Both films work as comedies sending up the pretensions of theatrical folk (Affleck’s pompous actor Ned Alleyn is not dissimilar to Don Lockwood’s self-important star) but ultimately both convince us of the magic of the theatre: Singin’ in the Rain leaves you tapping your toes like in a musical, while I have never watched Shakespeare in Love without wishing I was also on stage. They allow us to laugh at the pretensions and phoniness of plays and movies while reminding us why we still love them.

The endings of both films suggest that a fictional love story, be it ‘Romeo or Juliet’ or the musicals that Don and Kathy are to set star in, is made that much better, that much more authentic , if accompanied with a real love story offstage. It’s lovely to think that Shakespeare, a man estranged from his wife, actually felt those glorious feelings he wrote about, even if it means inventing an entirely made-up history.

Even though we know that plays and movies are fictions, we want to believe there’s genuine emotional behind the curtain and camera lens, that happy endings continue after the applause end and the credits roll.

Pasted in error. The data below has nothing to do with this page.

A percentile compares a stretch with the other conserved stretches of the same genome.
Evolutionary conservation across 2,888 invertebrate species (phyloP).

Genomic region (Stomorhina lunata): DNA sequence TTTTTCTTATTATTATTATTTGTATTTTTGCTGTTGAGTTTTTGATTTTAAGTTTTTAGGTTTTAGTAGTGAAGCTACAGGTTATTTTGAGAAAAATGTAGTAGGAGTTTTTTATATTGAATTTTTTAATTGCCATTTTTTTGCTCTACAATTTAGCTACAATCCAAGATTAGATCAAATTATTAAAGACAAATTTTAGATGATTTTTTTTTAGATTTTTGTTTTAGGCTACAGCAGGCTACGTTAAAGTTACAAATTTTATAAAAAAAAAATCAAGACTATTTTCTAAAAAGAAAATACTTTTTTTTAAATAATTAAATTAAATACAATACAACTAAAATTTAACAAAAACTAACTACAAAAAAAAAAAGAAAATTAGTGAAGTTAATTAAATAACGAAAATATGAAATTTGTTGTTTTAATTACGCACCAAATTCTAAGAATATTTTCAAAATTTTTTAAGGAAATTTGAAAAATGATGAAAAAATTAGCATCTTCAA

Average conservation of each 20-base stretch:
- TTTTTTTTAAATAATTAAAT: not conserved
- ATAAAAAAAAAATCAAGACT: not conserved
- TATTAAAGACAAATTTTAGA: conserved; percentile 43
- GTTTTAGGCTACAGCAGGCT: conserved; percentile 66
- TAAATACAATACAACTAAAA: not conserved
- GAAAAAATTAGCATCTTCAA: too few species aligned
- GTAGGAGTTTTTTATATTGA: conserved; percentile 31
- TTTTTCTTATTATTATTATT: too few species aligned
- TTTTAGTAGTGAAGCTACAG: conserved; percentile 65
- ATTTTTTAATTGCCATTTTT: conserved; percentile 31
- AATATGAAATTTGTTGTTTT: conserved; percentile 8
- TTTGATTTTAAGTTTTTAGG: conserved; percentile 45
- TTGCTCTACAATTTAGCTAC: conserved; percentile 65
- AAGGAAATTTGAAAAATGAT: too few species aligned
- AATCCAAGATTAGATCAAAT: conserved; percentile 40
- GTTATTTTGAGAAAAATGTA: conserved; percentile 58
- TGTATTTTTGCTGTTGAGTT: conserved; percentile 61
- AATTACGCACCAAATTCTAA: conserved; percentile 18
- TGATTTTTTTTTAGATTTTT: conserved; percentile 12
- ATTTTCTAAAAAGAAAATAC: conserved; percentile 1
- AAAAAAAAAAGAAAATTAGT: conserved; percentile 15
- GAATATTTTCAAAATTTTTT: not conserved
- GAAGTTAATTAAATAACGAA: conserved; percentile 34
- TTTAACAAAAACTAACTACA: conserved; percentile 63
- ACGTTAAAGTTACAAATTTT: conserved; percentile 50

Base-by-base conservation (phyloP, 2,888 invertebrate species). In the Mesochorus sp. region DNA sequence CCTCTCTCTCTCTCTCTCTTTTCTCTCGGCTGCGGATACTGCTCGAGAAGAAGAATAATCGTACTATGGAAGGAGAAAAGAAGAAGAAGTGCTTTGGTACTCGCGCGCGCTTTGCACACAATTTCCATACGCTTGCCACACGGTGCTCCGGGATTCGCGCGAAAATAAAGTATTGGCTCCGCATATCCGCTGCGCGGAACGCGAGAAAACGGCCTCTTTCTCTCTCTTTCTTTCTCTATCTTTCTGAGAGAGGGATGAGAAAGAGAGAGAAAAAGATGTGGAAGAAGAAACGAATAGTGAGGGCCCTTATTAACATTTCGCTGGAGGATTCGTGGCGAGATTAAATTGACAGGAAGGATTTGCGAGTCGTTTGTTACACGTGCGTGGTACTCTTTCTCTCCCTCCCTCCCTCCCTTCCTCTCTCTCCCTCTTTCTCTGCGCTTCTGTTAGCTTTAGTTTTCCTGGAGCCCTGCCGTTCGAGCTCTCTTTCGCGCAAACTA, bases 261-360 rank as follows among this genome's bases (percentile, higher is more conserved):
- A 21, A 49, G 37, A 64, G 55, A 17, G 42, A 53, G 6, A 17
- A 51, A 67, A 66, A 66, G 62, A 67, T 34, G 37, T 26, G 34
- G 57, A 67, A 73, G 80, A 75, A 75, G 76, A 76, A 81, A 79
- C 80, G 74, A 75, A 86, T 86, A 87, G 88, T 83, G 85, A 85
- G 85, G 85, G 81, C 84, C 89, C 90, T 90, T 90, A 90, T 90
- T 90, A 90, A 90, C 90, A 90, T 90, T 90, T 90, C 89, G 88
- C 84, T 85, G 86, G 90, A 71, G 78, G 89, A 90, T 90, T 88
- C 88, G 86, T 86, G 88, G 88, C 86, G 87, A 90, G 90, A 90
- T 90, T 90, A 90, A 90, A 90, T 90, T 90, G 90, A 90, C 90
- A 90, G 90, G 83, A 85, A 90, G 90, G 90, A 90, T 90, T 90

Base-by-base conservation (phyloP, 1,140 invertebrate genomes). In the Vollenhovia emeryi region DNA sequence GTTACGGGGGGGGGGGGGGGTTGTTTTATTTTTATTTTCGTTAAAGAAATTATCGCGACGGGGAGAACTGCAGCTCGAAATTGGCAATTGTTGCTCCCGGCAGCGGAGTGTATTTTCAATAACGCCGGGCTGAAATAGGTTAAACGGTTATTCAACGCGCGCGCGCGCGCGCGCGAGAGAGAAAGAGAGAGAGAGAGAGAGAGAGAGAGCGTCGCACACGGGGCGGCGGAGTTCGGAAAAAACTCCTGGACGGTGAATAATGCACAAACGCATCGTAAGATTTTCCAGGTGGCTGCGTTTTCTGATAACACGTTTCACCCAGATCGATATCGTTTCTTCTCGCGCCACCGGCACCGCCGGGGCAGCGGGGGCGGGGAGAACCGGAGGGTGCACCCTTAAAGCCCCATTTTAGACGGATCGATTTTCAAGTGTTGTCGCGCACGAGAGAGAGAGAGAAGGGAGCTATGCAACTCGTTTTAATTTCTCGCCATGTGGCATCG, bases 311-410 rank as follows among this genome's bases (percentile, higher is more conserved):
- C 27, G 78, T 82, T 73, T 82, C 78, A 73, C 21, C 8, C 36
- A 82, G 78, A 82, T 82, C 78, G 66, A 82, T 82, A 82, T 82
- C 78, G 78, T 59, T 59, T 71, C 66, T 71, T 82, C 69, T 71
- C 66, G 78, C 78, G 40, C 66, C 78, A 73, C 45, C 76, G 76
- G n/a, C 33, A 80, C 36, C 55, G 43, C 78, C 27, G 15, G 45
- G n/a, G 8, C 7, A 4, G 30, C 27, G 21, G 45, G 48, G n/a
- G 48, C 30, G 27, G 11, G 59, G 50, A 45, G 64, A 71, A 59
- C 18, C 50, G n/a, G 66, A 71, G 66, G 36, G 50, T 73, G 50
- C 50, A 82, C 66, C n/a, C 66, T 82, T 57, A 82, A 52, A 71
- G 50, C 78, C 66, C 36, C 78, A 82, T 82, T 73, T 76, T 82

Báthory’s Báth of Blood

Elizabeth Báthory was a late 16th and early 17th century Hungarian countess who spent most of her life in her hill-top castle Čachtice, in what is now Slovakia. She is believed to have tortured and killed over 600 young women, mostly offspring of local peasants, although some were daughters of lesser-aristocrats sent to Čachtice to learn courtly etiquette, and she wasn’t above the occasional moon-lit abduction.

The torture of the victims anecdotally featured severe beatings, burning and mutilation of hands, biting, sexual abuse, fatal operations, starving and freezing to death. The bodies were believed to be buried in mass, unmarked graves, but the killings weren’t particularly secret: stories of the atrocities spread very quickly.